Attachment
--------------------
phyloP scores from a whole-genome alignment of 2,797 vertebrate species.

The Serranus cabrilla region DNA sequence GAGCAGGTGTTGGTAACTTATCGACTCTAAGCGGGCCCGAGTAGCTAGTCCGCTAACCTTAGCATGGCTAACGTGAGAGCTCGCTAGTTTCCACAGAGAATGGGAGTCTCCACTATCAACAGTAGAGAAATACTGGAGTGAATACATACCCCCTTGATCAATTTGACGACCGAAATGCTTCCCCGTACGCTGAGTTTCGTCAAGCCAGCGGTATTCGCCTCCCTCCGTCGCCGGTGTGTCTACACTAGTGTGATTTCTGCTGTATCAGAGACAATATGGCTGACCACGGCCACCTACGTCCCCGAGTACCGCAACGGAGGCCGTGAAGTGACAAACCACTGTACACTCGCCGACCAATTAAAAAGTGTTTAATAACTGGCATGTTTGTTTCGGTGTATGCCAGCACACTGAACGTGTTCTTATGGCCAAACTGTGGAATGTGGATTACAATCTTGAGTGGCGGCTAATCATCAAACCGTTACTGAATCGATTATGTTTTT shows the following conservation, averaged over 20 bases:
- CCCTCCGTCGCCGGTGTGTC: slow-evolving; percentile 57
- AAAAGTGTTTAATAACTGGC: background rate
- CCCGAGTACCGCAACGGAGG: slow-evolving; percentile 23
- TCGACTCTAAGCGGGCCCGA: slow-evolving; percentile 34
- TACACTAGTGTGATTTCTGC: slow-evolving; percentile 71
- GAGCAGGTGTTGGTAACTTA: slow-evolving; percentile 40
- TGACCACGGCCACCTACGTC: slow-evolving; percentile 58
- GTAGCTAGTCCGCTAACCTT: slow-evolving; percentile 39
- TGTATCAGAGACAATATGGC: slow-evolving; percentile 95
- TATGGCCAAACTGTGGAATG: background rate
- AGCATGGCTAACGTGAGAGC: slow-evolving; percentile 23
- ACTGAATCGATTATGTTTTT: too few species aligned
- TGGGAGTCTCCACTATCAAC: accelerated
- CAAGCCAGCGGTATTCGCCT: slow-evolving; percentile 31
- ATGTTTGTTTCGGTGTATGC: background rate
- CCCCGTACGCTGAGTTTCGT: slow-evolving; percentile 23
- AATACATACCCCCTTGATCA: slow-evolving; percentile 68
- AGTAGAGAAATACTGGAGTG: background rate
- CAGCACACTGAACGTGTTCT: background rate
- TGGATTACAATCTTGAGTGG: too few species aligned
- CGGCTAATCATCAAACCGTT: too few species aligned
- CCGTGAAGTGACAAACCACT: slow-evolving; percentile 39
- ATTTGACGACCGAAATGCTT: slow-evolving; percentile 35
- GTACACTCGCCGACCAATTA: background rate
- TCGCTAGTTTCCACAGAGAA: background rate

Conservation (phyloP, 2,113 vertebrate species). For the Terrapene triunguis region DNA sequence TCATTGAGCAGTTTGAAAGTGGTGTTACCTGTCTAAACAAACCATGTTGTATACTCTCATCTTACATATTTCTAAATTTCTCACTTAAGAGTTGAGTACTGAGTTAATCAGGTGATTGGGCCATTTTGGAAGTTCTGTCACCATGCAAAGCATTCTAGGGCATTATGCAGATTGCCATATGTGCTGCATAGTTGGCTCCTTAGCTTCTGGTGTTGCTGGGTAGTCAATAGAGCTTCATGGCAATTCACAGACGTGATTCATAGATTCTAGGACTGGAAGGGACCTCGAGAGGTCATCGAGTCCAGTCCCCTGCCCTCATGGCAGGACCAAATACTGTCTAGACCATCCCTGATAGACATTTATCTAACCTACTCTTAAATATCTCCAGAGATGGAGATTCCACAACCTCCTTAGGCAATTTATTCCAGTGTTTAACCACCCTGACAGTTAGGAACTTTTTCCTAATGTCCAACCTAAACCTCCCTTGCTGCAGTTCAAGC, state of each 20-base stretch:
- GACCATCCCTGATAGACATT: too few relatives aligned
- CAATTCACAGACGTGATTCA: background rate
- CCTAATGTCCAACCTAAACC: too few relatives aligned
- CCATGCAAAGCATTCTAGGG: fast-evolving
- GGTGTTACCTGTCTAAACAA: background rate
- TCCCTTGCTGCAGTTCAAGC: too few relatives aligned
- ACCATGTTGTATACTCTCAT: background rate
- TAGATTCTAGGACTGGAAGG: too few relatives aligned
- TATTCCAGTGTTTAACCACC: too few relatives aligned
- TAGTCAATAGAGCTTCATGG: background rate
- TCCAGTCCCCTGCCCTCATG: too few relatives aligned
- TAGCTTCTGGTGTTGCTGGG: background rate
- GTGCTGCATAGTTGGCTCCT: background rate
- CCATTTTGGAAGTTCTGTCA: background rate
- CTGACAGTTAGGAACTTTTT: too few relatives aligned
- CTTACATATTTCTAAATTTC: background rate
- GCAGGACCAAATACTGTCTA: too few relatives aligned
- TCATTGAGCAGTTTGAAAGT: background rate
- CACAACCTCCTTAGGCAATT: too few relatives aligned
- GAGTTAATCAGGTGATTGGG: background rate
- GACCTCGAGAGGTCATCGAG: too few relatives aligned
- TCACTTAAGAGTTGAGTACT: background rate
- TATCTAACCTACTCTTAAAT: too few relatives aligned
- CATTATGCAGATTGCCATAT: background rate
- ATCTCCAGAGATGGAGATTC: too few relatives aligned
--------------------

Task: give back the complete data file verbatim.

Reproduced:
phyloP scores from a whole-genome alignment of 2,797 vertebrate species.

The Serranus cabrilla region DNA sequence GAGCAGGTGTTGGTAACTTATCGACTCTAAGCGGGCCCGAGTAGCTAGTCCGCTAACCTTAGCATGGCTAACGTGAGAGCTCGCTAGTTTCCACAGAGAATGGGAGTCTCCACTATCAACAGTAGAGAAATACTGGAGTGAATACATACCCCCTTGATCAATTTGACGACCGAAATGCTTCCCCGTACGCTGAGTTTCGTCAAGCCAGCGGTATTCGCCTCCCTCCGTCGCCGGTGTGTCTACACTAGTGTGATTTCTGCTGTATCAGAGACAATATGGCTGACCACGGCCACCTACGTCCCCGAGTACCGCAACGGAGGCCGTGAAGTGACAAACCACTGTACACTCGCCGACCAATTAAAAAGTGTTTAATAACTGGCATGTTTGTTTCGGTGTATGCCAGCACACTGAACGTGTTCTTATGGCCAAACTGTGGAATGTGGATTACAATCTTGAGTGGCGGCTAATCATCAAACCGTTACTGAATCGATTATGTTTTT shows the following conservation, averaged over 20 bases:
- CCCTCCGTCGCCGGTGTGTC: slow-evolving; percentile 57
- AAAAGTGTTTAATAACTGGC: background rate
- CCCGAGTACCGCAACGGAGG: slow-evolving; percentile 23
- TCGACTCTAAGCGGGCCCGA: slow-evolving; percentile 34
- TACACTAGTGTGATTTCTGC: slow-evolving; percentile 71
- GAGCAGGTGTTGGTAACTTA: slow-evolving; percentile 40
- TGACCACGGCCACCTACGTC: slow-evolving; percentile 58
- GTAGCTAGTCCGCTAACCTT: slow-evolving; percentile 39
- TGTATCAGAGACAATATGGC: slow-evolving; percentile 95
- TATGGCCAAACTGTGGAATG: background rate
- AGCATGGCTAACGTGAGAGC: slow-evolving; percentile 23
- ACTGAATCGATTATGTTTTT: too few species aligned
- TGGGAGTCTCCACTATCAAC: accelerated
- CAAGCCAGCGGTATTCGCCT: slow-evolving; percentile 31
- ATGTTTGTTTCGGTGTATGC: background rate
- CCCCGTACGCTGAGTTTCGT: slow-evolving; percentile 23
- AATACATACCCCCTTGATCA: slow-evolving; percentile 68
- AGTAGAGAAATACTGGAGTG: background rate
- CAGCACACTGAACGTGTTCT: background rate
- TGGATTACAATCTTGAGTGG: too few species aligned
- CGGCTAATCATCAAACCGTT: too few species aligned
- CCGTGAAGTGACAAACCACT: slow-evolving; percentile 39
- ATTTGACGACCGAAATGCTT: slow-evolving; percentile 35
- GTACACTCGCCGACCAATTA: background rate
- TCGCTAGTTTCCACAGAGAA: background rate

Conservation (phyloP, 2,113 vertebrate species). For the Terrapene triunguis region DNA sequence TCATTGAGCAGTTTGAAAGTGGTGTTACCTGTCTAAACAAACCATGTTGTATACTCTCATCTTACATATTTCTAAATTTCTCACTTAAGAGTTGAGTACTGAGTTAATCAGGTGATTGGGCCATTTTGGAAGTTCTGTCACCATGCAAAGCATTCTAGGGCATTATGCAGATTGCCATATGTGCTGCATAGTTGGCTCCTTAGCTTCTGGTGTTGCTGGGTAGTCAATAGAGCTTCATGGCAATTCACAGACGTGATTCATAGATTCTAGGACTGGAAGGGACCTCGAGAGGTCATCGAGTCCAGTCCCCTGCCCTCATGGCAGGACCAAATACTGTCTAGACCATCCCTGATAGACATTTATCTAACCTACTCTTAAATATCTCCAGAGATGGAGATTCCACAACCTCCTTAGGCAATTTATTCCAGTGTTTAACCACCCTGACAGTTAGGAACTTTTTCCTAATGTCCAACCTAAACCTCCCTTGCTGCAGTTCAAGC, state of each 20-base stretch:
- GACCATCCCTGATAGACATT: too few relatives aligned
- CAATTCACAGACGTGATTCA: background rate
- CCTAATGTCCAACCTAAACC: too few relatives aligned
- CCATGCAAAGCATTCTAGGG: fast-evolving
- GGTGTTACCTGTCTAAACAA: background rate
- TCCCTTGCTGCAGTTCAAGC: too few relatives aligned
- ACCATGTTGTATACTCTCAT: background rate
- TAGATTCTAGGACTGGAAGG: too few relatives aligned
- TATTCCAGTGTTTAACCACC: too few relatives aligned
- TAGTCAATAGAGCTTCATGG: background rate
- TCCAGTCCCCTGCCCTCATG: too few relatives aligned
- TAGCTTCTGGTGTTGCTGGG: background rate
- GTGCTGCATAGTTGGCTCCT: background rate
- CCATTTTGGAAGTTCTGTCA: background rate
- CTGACAGTTAGGAACTTTTT: too few relatives aligned
- CTTACATATTTCTAAATTTC: background rate
- GCAGGACCAAATACTGTCTA: too few relatives aligned
- TCATTGAGCAGTTTGAAAGT: background rate
- CACAACCTCCTTAGGCAATT: too few relatives aligned
- GAGTTAATCAGGTGATTGGG: background rate
- GACCTCGAGAGGTCATCGAG: too few relatives aligned
- TCACTTAAGAGTTGAGTACT: background rate
- TATCTAACCTACTCTTAAAT: too few relatives aligned
- CATTATGCAGATTGCCATAT: background rate
- ATCTCCAGAGATGGAGATTC: too few relatives aligned